This course begins by downloading Android studio - make sure you watch the appropriate video depending on whether you're on Mac or Windows. Then, we'll take a tour off the Android Studio interface and see how apps are put together. You'll learn about text views, buttons, and images to build a user interface for our app, and we'll also write some code to make our apps interactive.
Then we'll move onto a practical project in which we make a temperature converter app, which converts temperatures from Fahrenheit to Celsius. You'll be able to follow, building the app, and then running it on your system.
This course is intended for beginners to Android app development or anyone who wants to master coding in Kotlin.
Since this is a beginner level course, there are no requirements, but any previous experience with coding would be beneficial.
Hello, and welcome back. Continuing on from where we left off in the last video, we will create the clickFunction method that we called when this button is clicked or tapped. And as a reminder, the onClick attributes, you can see here, we entered the name of the function as clickFunction, and that's why we're going to be naming the method clickFunction. If I called it something else, then I would have to name the method as that. So, let's pull up the MainActivity.kt file, and I'm going to create a function. See these open and close curly braces, the code for your function or method is included within them. So, I'm going to start my method after this one, after this closing curly brace. And I'll start by calling it fun for function and then clickFunction.
Then I'll put parentheses in there. And within these parentheses, I have to define what parameters this function accepts. And what is that going to be in this case? See here, we're dealing with a button, and a button is a type of view. So, we're dealing with a view. So, the parameter that I'm going to be working with is going to be of type view. And I can name it something. So first, in Kotlin, you have to provide whatever you want to name the parameter. So, I'm simply going to call it view, lower case view. And then a colon, and then I have to specify the type. And the type of a view is View, and you see it pops up over here, all right? So, I'm going to select that. Leave it as View.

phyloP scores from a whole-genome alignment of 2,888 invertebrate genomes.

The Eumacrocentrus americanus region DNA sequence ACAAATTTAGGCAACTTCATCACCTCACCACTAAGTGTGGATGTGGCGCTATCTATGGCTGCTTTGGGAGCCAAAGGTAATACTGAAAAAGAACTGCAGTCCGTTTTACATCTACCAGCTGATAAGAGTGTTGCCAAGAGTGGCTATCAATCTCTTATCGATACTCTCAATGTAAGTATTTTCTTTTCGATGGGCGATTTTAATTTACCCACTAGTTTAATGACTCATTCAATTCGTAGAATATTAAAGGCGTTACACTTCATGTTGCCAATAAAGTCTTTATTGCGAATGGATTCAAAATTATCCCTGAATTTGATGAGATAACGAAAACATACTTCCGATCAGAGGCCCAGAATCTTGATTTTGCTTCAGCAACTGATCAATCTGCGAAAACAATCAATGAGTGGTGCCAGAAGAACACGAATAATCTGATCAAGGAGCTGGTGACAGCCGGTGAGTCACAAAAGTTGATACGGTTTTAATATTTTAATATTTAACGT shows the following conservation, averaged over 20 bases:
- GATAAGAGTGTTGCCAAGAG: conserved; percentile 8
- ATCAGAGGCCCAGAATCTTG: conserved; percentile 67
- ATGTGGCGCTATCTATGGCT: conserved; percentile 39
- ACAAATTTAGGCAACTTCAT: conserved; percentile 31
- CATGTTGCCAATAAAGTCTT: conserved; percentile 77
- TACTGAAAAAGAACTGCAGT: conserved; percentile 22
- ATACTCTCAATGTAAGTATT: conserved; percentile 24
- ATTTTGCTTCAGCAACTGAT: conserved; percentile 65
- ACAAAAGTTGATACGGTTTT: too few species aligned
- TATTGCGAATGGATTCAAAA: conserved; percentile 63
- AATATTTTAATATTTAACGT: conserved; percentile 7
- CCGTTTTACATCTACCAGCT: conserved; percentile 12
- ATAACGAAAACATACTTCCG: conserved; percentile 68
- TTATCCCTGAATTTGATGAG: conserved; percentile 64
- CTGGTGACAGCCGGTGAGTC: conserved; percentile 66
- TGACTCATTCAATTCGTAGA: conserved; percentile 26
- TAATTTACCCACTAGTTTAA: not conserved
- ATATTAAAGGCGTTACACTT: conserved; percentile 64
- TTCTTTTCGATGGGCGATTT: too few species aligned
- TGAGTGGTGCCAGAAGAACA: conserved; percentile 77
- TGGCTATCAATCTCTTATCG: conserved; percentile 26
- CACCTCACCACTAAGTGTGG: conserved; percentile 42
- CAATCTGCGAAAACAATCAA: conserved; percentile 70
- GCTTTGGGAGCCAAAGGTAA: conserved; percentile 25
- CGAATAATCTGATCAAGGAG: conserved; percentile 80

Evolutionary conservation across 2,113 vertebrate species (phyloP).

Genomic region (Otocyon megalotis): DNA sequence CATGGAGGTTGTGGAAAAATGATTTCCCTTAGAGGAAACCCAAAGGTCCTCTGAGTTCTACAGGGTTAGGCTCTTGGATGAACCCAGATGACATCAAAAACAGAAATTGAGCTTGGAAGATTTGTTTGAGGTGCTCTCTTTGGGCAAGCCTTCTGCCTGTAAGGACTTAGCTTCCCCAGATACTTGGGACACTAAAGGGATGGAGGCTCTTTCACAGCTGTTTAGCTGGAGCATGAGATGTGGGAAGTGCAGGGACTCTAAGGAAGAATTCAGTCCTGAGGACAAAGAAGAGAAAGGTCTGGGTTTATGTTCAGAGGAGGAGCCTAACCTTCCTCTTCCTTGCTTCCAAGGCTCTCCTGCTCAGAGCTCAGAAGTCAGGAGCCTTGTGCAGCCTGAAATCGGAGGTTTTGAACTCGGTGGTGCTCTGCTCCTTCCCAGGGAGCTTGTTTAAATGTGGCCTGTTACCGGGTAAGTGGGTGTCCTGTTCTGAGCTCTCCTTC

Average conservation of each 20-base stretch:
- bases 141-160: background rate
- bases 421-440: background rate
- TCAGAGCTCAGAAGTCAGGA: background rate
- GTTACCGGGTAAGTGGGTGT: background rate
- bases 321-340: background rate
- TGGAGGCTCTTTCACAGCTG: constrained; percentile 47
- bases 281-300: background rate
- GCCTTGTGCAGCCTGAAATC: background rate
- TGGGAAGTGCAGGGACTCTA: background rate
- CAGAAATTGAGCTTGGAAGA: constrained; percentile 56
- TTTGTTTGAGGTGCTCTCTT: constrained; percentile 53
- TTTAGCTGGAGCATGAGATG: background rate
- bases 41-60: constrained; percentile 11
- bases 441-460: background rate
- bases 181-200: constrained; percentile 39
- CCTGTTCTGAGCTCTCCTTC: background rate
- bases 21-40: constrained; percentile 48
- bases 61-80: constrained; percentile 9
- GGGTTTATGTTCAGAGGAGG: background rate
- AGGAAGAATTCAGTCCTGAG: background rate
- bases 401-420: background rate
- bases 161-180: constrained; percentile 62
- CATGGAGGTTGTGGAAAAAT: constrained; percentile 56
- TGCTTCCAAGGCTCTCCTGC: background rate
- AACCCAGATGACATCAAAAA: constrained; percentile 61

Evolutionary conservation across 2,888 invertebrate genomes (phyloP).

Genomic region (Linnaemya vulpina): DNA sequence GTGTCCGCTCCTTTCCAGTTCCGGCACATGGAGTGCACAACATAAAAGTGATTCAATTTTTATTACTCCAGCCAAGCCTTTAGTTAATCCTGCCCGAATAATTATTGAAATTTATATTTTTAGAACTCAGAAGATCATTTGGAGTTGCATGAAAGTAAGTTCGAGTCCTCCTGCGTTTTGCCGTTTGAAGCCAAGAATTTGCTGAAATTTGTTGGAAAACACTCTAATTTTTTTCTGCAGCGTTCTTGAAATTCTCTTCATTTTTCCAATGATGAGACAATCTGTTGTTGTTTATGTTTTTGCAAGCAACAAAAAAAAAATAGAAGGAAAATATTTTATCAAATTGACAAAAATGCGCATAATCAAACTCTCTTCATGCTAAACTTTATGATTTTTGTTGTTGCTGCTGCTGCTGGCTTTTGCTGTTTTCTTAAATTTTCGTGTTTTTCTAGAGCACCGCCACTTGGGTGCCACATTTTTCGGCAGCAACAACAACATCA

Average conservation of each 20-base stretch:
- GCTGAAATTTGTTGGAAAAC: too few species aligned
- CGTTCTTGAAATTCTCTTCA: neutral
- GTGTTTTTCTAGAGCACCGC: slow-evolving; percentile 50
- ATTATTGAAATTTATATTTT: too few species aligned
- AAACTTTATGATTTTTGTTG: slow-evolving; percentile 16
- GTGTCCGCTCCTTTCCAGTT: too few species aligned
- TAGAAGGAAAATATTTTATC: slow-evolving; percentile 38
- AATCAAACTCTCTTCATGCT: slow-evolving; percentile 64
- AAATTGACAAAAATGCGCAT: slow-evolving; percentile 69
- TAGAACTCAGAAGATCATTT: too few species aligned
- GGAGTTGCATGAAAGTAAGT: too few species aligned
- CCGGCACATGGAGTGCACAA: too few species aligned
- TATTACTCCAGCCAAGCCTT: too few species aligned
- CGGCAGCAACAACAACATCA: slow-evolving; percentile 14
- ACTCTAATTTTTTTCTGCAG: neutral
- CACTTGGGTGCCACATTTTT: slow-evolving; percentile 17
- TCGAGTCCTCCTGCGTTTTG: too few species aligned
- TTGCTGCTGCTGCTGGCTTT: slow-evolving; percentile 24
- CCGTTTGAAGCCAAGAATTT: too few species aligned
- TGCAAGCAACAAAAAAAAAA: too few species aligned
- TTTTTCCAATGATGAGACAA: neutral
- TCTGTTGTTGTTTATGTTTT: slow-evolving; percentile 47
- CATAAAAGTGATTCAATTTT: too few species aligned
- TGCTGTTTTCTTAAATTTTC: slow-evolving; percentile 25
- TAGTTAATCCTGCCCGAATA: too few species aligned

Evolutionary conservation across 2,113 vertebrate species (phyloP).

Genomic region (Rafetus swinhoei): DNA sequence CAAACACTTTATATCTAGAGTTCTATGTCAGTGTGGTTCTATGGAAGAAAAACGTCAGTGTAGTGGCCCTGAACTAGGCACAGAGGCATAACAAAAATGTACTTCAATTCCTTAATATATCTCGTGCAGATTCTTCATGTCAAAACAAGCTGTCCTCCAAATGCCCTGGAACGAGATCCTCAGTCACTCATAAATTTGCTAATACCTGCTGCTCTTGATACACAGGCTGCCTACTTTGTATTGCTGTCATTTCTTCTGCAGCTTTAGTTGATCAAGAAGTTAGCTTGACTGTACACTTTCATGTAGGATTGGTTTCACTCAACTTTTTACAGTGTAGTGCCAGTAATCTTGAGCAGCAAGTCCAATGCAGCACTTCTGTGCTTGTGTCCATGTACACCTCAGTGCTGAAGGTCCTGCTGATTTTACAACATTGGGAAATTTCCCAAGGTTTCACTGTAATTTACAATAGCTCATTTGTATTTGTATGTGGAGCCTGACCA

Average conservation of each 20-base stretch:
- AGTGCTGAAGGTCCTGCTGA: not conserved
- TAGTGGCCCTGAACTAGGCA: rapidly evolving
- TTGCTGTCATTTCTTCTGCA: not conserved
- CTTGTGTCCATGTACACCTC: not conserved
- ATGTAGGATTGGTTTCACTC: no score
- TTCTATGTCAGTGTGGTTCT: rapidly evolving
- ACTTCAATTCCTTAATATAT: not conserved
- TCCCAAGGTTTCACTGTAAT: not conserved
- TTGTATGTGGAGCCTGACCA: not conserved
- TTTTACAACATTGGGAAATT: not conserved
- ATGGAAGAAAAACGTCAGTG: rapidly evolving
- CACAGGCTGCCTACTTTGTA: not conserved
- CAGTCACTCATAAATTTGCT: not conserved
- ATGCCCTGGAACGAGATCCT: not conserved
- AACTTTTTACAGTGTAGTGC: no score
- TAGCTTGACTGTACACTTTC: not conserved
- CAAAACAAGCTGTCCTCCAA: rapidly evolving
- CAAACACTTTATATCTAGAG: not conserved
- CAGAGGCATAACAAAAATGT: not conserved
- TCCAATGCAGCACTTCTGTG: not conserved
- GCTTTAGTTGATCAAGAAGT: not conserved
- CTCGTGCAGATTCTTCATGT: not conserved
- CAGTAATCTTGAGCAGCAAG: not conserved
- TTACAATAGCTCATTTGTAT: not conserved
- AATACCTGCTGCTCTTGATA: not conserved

And when I do that, you see how the import android.View package has shown up over here, all right? So, this makes the View type available for us to work with. And then, after the closing parentheses, I'm going to put an open and close curly brace. And that's it. That's the function that's defined. It doesn't do anything, but the function definition is there. Now, if I go back to MyActivity_main.xml, you see that the error is gone. The error that was saying that the function cannot be found is gone. So, back to my code. So here, again, as mentioned earlier, within the curly braces, the open and close, here is where all the code for the method is going to go. Now, for our first interactive element, what are we going to do when the button is tapped?
To start, let's notify ourselves that an event which is the button has been tapped or clicked has taken place. So, how would we know that? Well, we can make use of what's called the log screen. So, I'm going to go to the bottom of my page over here, and you see this option or this tab that says Logcat; If you click on it, here we go. Now, this is the screen that's going to log everything that goes on behind the scenes when your emulator is running. Right now, my emulator is not running, so nothing is going on here. If I started, if I click on the play button, you can see information is filling in as we go. The Gradle build is still running. And you see a lot of information popping up in the back as this is taking place.
So, all that is happening behind the scenes. I'm going to move it to the right over here, so you can see more clearly. Here we go. Pixel is finally starting up. The first time I run this or I start the emulator, it definitely takes a lot of time. It could be different for you depending on your system or the emulator that you've chosen. Might be a good idea to keep it running in the background. All right, now, if this message pops up, that's fine, you can just click on 'Wait,' and there it is. There is the emulator, and there's the button. So, what we want to do is, when we tap this button, or we press it, then we want a message to show up over here that says button clicked or something like that. That's what we're aiming for. And in Kotlin, as in Java previously, if you want to log a message to your log over here for the emulator, you can use the log class. See, right now, if I click on this button, nothing happens, all right?